U.S. Credit Crisis Has Been Boon for India's Legal Process Outsourcing


I've written a couple of times, most recently last week, about the ailing U.S. economy's impact on Indian outsourcing providers. Though some of them insist that America's economic troubles will benefit their business, the stock price of companies such as Wipro Technologies has dropped on concerns over cost cuts at some of their biggest customers, including U.S. financial institutions.


While it will take some time to determine whether BPO services will benefit from the down economy, as many contend, at least one outsourcing sector is gaining lots of business right now. As The Wall Street Journal reports, Indian legal processing outsourcing companies are being hired to help U.S. banks prepare for lawsuits filed by homeowners, investors and shareholders in the wake of the subprime-mortgage crisis.


For roughly the same amount of money they'd spend for paralegals in the United States, companies can have legal research performed by more experienced attorneys in India. While lower costs are attractive, they're not the only reason for sending legal tasks to India. Livemint.com quotes Anand Sharma, chief financial officer at Indian legal services provider Computer Patent Annuities Ltd (CPA):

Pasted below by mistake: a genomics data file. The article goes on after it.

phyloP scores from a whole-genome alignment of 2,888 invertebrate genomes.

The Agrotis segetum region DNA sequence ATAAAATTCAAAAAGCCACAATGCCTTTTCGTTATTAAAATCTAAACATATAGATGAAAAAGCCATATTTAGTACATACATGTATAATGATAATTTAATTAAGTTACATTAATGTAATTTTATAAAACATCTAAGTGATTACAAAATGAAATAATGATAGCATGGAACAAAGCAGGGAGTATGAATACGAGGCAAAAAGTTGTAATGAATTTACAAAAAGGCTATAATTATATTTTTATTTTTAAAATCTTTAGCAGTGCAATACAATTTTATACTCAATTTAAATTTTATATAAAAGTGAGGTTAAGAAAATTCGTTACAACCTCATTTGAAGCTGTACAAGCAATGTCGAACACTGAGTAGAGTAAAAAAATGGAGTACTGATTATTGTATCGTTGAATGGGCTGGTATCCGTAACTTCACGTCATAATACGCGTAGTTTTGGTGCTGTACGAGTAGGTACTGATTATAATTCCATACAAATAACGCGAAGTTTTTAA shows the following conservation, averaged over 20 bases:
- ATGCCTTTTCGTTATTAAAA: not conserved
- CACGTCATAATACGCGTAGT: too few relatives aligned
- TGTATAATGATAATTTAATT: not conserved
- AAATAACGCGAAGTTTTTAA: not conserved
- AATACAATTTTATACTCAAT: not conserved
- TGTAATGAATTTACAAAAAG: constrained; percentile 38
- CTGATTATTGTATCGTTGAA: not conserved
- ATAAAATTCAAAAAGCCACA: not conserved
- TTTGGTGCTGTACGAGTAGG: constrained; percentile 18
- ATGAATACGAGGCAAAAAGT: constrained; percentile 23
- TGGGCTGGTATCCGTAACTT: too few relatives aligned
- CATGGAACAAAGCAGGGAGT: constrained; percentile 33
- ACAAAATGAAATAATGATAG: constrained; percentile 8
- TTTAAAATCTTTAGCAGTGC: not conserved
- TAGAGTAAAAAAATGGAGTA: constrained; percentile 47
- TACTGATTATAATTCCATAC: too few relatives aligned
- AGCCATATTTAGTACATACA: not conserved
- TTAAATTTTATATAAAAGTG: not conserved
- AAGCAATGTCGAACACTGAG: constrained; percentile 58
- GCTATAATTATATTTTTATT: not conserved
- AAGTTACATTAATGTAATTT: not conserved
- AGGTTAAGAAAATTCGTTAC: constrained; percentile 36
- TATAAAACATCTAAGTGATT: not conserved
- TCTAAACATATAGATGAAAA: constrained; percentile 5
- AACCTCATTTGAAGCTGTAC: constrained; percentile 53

In the short to medium term, there is rising litigation, the valuation of assets in the bailout package, bankruptcy, and it's coming from all sides. Forget about cost arbitrage, I don't think the U.S. is capable of handling this entire work.

While legal outsourcing only accounts for about $250 million of the $40 billion in annual revenues for India's outsourcing sector, according to the WSJ, it's expected to grow rapidly. The livemint.com story says the segment's annual revenues are expected to reach $640 million by 2011.


The numbers tell the story: a hiring increase of 400 percent this year at UnitedLex.; a 30 percent growth in revenues at CPA; and revenues that doubled in 2008's first quarter and then doubled again since then at Pangea3. Much of the work relates directly to the credit crisis. For instance, reviews of bank assets have increased by 50 percent in the past six months at UnitedLex.